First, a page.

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12:14, 13 December 2017 Wednesday
Update: 02:05, 07 December 2017 Thursday

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African youths advised against risky migration
African youths advised against risky migration

African Union gathering hears call to improve opportunities at home

World Bulletin / News Desk

Former Ghanaian President John Dramani Mahama on Wednesday advised African youth to avoid taking risky journeys to Europe via the Mediterranean Sea where hundreds have drowned.

Addressing the African Union’s (AU) 6th High-Level Dialogue on Democracy, Human Rights and Governance in Africa, Mahama said the youth were both Africa’s present and future because of their large demographics.

Youths under the age of 35 make up about 65 percent of Africa’s estimated more than a billion people.

“The thing which keeps us sleepless at night as leaders is the creation of opportunities for our youth,’’ the former head of state told delegates in Pretoria.

He said he recently listened to an interview of a youth who had been repatriated back to Ghana saying his family had contributed $6,500 for him to take the risky journey in search of a better life.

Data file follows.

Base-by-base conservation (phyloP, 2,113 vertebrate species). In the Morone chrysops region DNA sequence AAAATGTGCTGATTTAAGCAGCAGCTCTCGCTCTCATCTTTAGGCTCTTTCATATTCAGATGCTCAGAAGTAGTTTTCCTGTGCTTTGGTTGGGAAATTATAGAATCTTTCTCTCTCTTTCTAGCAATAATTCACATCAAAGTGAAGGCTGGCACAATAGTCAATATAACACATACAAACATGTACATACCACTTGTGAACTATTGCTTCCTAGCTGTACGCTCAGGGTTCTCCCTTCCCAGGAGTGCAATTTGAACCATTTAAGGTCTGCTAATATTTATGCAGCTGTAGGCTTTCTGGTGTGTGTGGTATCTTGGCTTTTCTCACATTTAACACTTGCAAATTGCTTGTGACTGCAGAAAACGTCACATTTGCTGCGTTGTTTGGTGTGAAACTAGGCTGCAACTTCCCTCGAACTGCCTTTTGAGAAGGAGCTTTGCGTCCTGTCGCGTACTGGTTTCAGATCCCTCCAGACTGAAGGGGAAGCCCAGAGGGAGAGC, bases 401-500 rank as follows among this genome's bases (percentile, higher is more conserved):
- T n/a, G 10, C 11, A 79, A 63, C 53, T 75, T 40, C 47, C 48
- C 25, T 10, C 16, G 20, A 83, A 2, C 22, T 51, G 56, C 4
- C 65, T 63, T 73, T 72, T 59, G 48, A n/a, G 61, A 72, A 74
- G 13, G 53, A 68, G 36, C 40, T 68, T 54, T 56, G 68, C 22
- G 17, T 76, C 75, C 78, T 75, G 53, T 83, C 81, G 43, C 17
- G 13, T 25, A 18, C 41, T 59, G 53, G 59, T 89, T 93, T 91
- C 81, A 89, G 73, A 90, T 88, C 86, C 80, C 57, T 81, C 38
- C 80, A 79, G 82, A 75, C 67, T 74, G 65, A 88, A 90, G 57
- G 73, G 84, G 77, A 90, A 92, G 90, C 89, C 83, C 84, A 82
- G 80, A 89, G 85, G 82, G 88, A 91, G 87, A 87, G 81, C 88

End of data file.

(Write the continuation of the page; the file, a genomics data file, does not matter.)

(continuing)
Mahama wondered why such youths who get financial contributions could not start up small businesses.

He also said the continent is facing the challenge of producing many graduates from courses in humanities where employment is difficult to find, yet more demand is for science graduates.

Speaking at the same conference, South Africa’s Minister for Public Service and Administration, Faith Muthambi said: “African youth dying in the Mediterranean Sea is an indictment on all of us.”

She said her country was committed in spearheading youth representation in all sectors of its economy.

Thousands of Africans trying to reach Europe have drowned in the Mediterranean Sea over the past few years.

Meanwhile, the African Union Commission said this week it will help repatriate over 15,000 African migrants stranded in Libya by the end of the year.

Last week, video footage emerged showing African migrants being sold as slaves in Libya to work on farms and homes.

The three-day conference provides an inclusive platform for policymakers, experts and youth representatives to interrogate policies and practices impacting youth participation and representation in governance among others.



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